Walking in Multiple Worlds: Stories of Aboriginal Nurses

  • Author / Creator
    Desjarlais, Joyce
  • Abstract Some Aboriginal nurses have had unique experiences in terms of both formal and informal education. The purpose of this study was to explore the stories of Aboriginal nurses to gain a greater understanding of their personal and professional experiences that have impacted their views of self, of the world around them and of nursing. Hall, Stevens and Meleis (1994) explain that the future of nursing depends on the ability of the discipline to work with diverse people and community. Narrative inquiry (Clandinin & Connelly, 2000) was used to guide this study. I engaged in conversations with three Aboriginal nurses. The stories which emerged from these conversations and the field notes became the field texts for the study. The field texts were analysed within the three dimensional narrative inquiry space of temporality, sociality and place. Reflecting on my experiences and those of some Aboriginal nurses, the resonant threads illuminated some of the human experience of the nurses. The intent was to understand where and how each of us is embedded within, and shaped by, our social, personal, cultural, and institutional stories. This research is represented in a traditional academic format and includes ten chapters. The first chapter introduces topics such as the “other” and uses an autobiographical story to help situate the research and the readers within narrative inquiry. The second chapter, the literature review, highlights elements such as Aboriginal and nursing education, the history of nursing and explores the concept of cultural competence. The third chapter describes the methods used in the narrative inquiry with nurse participants to inquire into and retell their lived and told stories of experience. Chapters four, six, and eight are the findings chapters where the stories are retold by the researcher. In chapters five, seven and nine the stories are analyzed. Chapter ten discusses and explores the common threads of our stories and some of the overarching impacts of the processes and stories of this research.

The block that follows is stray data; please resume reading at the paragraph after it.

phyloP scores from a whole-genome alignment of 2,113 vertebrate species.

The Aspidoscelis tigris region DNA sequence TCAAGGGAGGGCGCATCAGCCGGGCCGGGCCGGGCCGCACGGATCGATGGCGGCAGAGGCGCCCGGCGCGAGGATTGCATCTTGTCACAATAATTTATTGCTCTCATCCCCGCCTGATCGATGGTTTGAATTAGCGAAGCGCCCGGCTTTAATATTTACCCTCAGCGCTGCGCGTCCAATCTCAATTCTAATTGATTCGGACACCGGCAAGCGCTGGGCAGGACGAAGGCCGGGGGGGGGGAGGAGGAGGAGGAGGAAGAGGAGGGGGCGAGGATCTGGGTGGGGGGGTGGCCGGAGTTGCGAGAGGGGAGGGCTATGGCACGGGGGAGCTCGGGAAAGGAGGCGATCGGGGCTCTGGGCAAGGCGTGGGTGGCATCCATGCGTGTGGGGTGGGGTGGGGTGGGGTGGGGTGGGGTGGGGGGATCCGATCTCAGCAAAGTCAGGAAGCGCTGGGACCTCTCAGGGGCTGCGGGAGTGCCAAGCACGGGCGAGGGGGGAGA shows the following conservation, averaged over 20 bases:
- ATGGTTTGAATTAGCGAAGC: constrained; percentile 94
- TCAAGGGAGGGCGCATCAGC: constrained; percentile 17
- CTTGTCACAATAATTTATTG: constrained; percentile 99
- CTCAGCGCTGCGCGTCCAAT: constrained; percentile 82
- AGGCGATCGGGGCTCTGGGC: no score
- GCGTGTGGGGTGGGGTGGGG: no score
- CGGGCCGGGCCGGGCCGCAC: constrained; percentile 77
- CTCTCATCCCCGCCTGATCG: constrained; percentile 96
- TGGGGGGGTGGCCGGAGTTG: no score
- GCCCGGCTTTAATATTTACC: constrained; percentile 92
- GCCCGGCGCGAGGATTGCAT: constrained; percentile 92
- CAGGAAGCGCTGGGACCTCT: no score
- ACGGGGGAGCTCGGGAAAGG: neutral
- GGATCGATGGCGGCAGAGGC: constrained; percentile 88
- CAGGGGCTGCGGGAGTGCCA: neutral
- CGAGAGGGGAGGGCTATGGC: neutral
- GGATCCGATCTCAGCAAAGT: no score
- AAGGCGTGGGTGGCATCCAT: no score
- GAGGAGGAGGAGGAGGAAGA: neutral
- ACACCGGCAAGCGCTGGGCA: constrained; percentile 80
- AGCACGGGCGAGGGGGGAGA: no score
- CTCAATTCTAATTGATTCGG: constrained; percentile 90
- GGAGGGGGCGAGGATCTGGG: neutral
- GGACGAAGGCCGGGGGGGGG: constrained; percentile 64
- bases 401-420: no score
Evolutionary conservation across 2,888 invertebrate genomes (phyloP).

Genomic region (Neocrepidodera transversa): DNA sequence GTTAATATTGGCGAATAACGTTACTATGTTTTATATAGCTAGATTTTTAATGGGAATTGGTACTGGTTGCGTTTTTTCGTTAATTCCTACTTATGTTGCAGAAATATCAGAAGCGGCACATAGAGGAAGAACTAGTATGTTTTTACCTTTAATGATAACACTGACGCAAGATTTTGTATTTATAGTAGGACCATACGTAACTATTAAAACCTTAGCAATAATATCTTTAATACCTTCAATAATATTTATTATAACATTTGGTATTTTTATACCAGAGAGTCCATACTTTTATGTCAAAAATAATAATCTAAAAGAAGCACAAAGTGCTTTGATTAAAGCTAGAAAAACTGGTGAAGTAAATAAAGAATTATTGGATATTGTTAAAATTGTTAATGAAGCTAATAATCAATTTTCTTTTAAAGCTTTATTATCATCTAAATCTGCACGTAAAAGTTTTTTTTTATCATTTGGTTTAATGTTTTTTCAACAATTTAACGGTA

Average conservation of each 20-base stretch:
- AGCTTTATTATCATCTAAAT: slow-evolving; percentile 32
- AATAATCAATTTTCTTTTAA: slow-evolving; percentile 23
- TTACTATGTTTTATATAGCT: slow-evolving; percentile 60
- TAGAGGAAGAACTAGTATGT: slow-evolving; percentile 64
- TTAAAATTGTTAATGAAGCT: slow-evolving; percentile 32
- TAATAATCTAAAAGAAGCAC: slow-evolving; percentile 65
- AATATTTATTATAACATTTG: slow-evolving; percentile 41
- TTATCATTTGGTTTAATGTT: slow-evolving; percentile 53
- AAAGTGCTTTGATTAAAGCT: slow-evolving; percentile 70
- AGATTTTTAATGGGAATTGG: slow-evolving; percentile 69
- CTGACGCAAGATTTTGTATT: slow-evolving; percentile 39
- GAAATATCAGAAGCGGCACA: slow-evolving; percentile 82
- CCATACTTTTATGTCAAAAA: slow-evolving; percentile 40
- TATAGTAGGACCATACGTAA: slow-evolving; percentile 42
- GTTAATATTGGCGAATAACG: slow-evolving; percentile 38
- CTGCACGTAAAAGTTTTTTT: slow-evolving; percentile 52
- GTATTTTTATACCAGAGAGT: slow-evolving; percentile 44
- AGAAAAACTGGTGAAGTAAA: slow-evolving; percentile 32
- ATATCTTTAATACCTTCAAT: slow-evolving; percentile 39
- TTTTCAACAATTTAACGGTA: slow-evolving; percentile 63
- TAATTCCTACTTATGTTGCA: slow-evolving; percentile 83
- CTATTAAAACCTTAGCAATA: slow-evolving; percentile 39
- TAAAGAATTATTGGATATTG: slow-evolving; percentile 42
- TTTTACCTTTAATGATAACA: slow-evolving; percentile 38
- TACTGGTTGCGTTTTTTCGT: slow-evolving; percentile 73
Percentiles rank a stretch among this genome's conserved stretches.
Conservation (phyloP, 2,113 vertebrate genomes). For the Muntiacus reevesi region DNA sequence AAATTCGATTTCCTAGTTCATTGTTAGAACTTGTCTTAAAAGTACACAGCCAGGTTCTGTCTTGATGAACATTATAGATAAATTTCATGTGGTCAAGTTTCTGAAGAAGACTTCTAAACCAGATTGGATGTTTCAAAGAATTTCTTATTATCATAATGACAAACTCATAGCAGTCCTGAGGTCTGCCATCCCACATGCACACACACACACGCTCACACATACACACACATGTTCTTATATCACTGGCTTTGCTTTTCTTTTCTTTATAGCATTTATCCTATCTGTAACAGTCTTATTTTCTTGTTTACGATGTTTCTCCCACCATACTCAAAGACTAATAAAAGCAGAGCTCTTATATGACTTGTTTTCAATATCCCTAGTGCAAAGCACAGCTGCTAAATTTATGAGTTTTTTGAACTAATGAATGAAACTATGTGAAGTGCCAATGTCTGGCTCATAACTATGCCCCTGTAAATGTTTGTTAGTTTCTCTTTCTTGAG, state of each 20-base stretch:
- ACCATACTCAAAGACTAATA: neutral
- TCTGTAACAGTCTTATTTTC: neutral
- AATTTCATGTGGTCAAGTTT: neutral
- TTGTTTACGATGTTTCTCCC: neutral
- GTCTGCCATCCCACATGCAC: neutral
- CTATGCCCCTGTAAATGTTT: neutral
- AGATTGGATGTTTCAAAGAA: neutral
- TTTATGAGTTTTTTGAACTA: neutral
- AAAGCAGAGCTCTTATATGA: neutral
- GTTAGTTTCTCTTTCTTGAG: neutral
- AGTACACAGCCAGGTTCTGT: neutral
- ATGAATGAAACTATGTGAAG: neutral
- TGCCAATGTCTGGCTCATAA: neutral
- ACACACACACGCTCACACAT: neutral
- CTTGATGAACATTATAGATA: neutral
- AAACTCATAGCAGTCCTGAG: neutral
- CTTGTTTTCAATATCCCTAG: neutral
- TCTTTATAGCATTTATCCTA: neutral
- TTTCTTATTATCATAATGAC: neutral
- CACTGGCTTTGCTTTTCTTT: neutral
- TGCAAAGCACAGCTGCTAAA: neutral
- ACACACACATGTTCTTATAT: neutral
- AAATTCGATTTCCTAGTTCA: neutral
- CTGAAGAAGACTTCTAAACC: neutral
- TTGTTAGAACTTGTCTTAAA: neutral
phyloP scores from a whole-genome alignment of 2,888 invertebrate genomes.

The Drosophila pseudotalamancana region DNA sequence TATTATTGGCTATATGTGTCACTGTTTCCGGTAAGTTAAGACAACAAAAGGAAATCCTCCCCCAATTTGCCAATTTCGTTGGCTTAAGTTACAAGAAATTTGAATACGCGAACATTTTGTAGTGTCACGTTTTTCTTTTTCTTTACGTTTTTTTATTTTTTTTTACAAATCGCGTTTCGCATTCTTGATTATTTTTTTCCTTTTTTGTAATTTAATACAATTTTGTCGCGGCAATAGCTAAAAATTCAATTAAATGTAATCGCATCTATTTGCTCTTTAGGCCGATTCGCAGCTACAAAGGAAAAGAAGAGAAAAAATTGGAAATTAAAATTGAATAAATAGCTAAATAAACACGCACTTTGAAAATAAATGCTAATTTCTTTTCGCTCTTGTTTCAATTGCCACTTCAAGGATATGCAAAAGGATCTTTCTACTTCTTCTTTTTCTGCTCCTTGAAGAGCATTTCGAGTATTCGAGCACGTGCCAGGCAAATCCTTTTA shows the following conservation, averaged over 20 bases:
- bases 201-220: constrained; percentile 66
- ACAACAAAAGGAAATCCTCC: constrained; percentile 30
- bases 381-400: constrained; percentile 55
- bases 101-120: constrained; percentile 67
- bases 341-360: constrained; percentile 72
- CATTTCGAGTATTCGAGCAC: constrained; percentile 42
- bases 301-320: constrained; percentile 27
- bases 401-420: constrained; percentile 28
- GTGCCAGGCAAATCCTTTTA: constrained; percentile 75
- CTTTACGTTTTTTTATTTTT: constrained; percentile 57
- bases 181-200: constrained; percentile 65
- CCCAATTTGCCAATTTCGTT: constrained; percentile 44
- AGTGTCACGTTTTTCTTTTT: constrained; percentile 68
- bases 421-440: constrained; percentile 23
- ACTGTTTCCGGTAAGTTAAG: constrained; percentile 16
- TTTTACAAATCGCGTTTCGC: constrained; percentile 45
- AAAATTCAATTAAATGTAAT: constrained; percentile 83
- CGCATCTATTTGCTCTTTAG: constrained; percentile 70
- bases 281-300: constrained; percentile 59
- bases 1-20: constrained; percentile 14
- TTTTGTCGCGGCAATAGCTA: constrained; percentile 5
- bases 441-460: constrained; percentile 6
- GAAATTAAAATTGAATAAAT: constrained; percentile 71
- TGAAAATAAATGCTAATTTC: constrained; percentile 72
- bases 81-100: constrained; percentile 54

• Subjects / Keywords
  • Graduation date
    Fall 2011
  • Type of Item
  • Degree
    Doctor of Philosophy
  • DOI
  • License
    This thesis is made available by the University of Alberta Libraries with permission of the copyright owner solely for non-commercial purposes. This thesis, or any portion thereof, may not otherwise be copied or reproduced without the written consent of the copyright owner, except to the extent permitted by Canadian copyright law.